Channels ▼
RSS

Design

Unit Testing Web Services

Source Code Accompanies This Article. Download It Now.


Paul is a senior developer with more than 20 years of experience writing software. His book Unit Test Frameworks discusses unit testing and Agile development from a language-independent perspective. He can be contacted at paul.hamill.3@gmail.com.


Web services (WS) are becoming a key architectural aspect of large-scale distributed applications. Technology leaders are both launching service-centric applications, such as Google Earth, eBay Web Services, and Amazon's E-Commerce Service, and creating tools that enable other organizations to publish web services. The standards-based, fault-tolerant, self-describing nature of web services enable the creation of loosely coupled applications that run on heterogeneous systems. Web services also enable interoperability between different online applications and enable innovative, synergistic combinations: mashups. While the prime directive for developers once was "put it on the Internet", the main goal now is often to "make it a Service Oriented Architecture (SOA)." For Agile developers, following best practices by doing Test-Driven Development (TDD) of WS code can require extra effort, but is definitely feasible. In this article, I present techniques and patterns for unit testing WS applications to enable TDD as well as general-purpose testing.

Web service applications are inherently multitier. The remote code calling the service methods can be a user's browser-based client or desktop application. It could also be another web service; Tim Berners-Lee and others have stated their expectations that the future Semantic Web will be based on automated agents exchanging information via web services (see "The Semantic Web," www.sciam.com/article.cfm?id=the-semantic-web). Service methods are implemented by the service interface, which contains functionality to generate, send, and receive messages. The service interface is distinct from the service's application logic, and in some cases, is automatically generated based on a service description in Web Services Description Language (WSDL) or a similar schema. So, every WS application has at least three tiers: the service application, the service interface, and the client interface.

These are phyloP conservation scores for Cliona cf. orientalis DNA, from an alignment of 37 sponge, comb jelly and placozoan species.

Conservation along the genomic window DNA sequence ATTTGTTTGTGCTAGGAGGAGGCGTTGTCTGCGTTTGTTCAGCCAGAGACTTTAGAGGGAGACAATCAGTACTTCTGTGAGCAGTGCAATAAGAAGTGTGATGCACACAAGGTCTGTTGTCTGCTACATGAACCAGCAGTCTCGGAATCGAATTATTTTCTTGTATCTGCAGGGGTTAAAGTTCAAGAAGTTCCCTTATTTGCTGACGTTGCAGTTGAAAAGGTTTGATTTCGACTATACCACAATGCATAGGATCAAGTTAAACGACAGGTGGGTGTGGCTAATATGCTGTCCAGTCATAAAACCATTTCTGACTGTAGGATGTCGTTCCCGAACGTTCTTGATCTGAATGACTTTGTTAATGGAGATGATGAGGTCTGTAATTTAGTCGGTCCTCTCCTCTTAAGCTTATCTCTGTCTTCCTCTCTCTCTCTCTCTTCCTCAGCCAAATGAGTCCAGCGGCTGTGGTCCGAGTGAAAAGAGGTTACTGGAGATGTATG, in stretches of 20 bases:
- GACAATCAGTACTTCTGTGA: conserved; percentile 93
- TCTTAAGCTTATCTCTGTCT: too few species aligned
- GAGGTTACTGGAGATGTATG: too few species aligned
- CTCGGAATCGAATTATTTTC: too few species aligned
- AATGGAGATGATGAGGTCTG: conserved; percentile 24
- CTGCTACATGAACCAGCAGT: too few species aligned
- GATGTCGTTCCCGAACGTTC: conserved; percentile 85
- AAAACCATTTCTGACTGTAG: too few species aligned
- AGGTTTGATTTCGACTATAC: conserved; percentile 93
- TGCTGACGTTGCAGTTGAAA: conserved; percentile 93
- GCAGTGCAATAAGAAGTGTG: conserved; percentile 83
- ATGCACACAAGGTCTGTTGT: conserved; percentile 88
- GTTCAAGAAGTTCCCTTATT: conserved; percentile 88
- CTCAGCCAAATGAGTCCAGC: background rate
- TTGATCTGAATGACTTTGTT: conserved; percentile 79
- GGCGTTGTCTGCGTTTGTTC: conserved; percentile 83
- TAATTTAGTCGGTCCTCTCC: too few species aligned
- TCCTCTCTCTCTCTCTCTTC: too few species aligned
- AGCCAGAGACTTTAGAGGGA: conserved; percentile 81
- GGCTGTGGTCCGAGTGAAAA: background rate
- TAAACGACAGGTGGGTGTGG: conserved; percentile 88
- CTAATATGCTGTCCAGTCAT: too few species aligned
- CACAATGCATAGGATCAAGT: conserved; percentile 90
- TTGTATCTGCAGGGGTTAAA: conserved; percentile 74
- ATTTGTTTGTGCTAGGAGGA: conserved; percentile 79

In Figure 1, MyService is the service interface layer, MyApp is the service application, and ServiceStub is the client interface that enables remote code to call the web service. MyService implements the WS messaging, while MyApp contains application logic, business rules, data persistence, and other service implementation layers.

[Click image to view at full size]

Figure 1: Top-level components of a typical web service application.

WS messages may contain complex objects serialized as XML, or simple HTTP GET/POST operations. Although it can be tempting to trust that WS messaging just works, generation and communication of such messages represents a significant potential point of failure, and screams for test coverage (at least for followers of the Agile testing mantra, "only the paranoid survive.") Because web services are a presentation layer of sorts, representing the front end of the WS application from the client's perspective, they can be tested using an approach that is analogous to testing GUI code (see Agile User Interface Development, www.onjava.com/pub/a/onjava/2004/11/17/agileuser_1.html), by separating the presentation layer from the application logic. In this case, the presentation layer is the WS messaging functionality. Following this approach, each method and behavior of the web service interface should have corresponding tests. However, to validate how the service methods work "over the wire," it's not sufficient just to create an instance of the service interface class and invoke its methods directly. The service methods must be validated by calling them via the client interface, the same way they are called in the live application. In addition to verifying the end-to-end functionality of the service methods, this also permits testing additional behaviors of the service, such as service resources, client connections, timeouts, and error handling. For these reasons, it is important to test SOA applications by making the tests interact with a live instance of the service, as in Figure 2.

[Click image to view at full size]

Figure 2: Test class MyServiceTest, which tests web service methods by calling an instance of the service running in a service container.

The pseudocode in Listing One is from the test class MyServiceTest, showing how the test method testGetDoc() connects to the service, calls the service method getDoc(), and validates the results. The method setUp() creates the test's service connection, and tearDown() closes it.